From the VP: We value respect
Queensland Teachers' Journal, Vol 123 No 7, 5 October 2018, page no. 9
Since becoming Prime Minister, Scott Morrison has had a fair bit to say about respectful relationships and the values being taught in schools.
Most of it involves him reflecting on what is being taught from his own ideological perspective – or worse, his “gut feeling” about programs. He told a radio shock jock that some of the activities suggested in Victoria’s respectful relationships program made his “skin curl”. He’s gone further to say that, rather than tackling gender stereotypes and their connection to family and domestic violence, state schools should be “focusing on learning maths, learning science” (as though schools can’t do both and more – but that’s a discussion for another time).
It may confront Scott Morrison that some young people are sexually active. It might make his “skin curl” that young people with diverse sexualities would seek respectful relationships education that includes reference to them and that they don’t wish to be invisible. He may even struggle with the fact that gender stereotypes are present in society and impact on development and attitudes from a very early age.
Someone needs to explain something to Scott Morrison: pretending LGBTIQ+ people don’t exist and don’t deserve to feel safe at school and feel visible in curriculum materials doesn’t make them suddenly disappear. And removing reference to gender theory from any curriculum addressing domestic and family violence renders any such curriculum bereft of the fact that the clear majority of gender-based violence is perpetrated by men onto women.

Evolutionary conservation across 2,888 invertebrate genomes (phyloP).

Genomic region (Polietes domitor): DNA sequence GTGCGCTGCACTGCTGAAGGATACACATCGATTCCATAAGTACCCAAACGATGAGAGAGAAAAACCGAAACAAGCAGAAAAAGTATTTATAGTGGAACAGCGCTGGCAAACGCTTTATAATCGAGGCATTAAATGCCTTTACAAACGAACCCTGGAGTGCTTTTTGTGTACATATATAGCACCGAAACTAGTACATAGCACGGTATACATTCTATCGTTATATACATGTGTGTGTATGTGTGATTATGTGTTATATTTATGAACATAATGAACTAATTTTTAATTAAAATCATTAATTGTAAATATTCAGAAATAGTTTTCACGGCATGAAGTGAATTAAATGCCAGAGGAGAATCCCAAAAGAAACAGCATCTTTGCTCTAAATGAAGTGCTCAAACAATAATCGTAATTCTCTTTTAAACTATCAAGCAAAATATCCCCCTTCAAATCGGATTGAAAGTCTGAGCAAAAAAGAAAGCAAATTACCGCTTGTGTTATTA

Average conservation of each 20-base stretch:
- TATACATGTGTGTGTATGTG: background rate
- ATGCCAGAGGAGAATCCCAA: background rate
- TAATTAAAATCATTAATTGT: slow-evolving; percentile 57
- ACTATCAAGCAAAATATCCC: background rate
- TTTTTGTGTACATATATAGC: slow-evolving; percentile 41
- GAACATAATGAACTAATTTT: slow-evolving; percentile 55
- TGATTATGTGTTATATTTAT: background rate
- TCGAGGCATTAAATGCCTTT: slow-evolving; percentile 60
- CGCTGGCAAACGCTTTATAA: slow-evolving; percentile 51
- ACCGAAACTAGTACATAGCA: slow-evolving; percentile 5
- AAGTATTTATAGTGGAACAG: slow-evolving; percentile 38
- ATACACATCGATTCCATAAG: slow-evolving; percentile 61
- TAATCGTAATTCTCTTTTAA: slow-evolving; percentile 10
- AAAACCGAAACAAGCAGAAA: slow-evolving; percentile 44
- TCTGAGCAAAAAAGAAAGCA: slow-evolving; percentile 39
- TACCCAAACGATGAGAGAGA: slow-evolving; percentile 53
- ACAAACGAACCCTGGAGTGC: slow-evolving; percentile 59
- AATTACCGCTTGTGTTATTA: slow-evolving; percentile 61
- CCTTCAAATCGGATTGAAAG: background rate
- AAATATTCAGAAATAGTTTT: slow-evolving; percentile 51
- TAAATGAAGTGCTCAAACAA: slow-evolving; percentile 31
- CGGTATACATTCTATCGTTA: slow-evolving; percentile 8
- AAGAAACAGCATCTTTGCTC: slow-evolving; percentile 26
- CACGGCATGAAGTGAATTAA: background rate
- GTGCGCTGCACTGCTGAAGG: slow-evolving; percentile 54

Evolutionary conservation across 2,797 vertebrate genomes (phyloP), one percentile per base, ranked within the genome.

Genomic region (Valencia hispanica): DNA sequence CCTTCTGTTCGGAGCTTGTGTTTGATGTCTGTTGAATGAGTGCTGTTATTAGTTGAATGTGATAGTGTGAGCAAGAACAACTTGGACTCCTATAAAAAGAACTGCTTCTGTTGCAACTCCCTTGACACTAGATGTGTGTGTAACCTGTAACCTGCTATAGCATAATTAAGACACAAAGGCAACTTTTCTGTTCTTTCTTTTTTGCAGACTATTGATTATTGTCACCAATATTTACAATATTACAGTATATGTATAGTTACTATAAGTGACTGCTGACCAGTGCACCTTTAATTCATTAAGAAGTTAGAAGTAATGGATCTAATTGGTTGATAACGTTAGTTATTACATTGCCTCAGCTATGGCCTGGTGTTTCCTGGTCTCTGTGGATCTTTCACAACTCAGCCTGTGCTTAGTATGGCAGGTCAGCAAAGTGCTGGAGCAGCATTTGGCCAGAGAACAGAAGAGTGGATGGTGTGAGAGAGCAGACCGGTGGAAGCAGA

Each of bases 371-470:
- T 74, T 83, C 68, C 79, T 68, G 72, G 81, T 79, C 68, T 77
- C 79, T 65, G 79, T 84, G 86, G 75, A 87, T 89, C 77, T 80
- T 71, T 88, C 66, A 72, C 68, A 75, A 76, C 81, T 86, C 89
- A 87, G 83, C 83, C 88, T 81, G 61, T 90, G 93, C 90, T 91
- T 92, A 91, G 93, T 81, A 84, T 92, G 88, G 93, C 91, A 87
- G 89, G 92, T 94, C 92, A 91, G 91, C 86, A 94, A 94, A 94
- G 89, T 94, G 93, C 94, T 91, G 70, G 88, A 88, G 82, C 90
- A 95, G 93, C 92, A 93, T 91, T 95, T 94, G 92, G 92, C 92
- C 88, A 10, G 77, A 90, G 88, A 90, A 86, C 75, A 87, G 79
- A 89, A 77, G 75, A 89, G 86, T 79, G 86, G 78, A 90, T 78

Scott Morrison’s elevation to Prime Minister, and the fact that it took him only days to begin surfacing his views regarding the important curriculum work happening in schools on the basis that the best place to start to create a society free of violence against women and those of diverse sexualities is with our young people, should be a warning to us all. Leaps and bounds achieved over decades can be wound back rapidly when people in powerful positions decide to impose their will.
Scott Morrison said he sends his girls to a private school because “I don’t want the values of others being imposed on children in my school.” Which prompts the question, what are the values that form the foundation of state schooling that Morrison finds so offensive? Is it the idea that students have a right to safely learn in a secular environment? Or perhaps he’s not a fan of students learning to be decent citizens who show respect to those who are different from them? Maybe it’s the aim of public education that all students be supported to reach their potential, regardless of their postcode or their parents’ income? Or maybe I’m aiming too high and his real problem is that state schools are more often than not reflective of the community in which they are situated, they are places where we encounter people of various ability, diverse backgrounds, experiences, cultures and sexualities – where students are taught to show kindness and that there are many different ways to be a successful person. The very values that lead hundreds and thousands of parents to enrol their students at state schools every year.
We should be appalled at Scott Morrison’s attempt to intervene in school programs because they personally offend him. His attitude and apparent determination to wind back the excellent work done in relation to gendered violence and violence and bullying experienced by LGBTIQ+ students are reasons alone to be concerned about the kind of Australia a Morrison government will deliver.
He should step away and leave school policy and curriculum to the people who know what they are doing.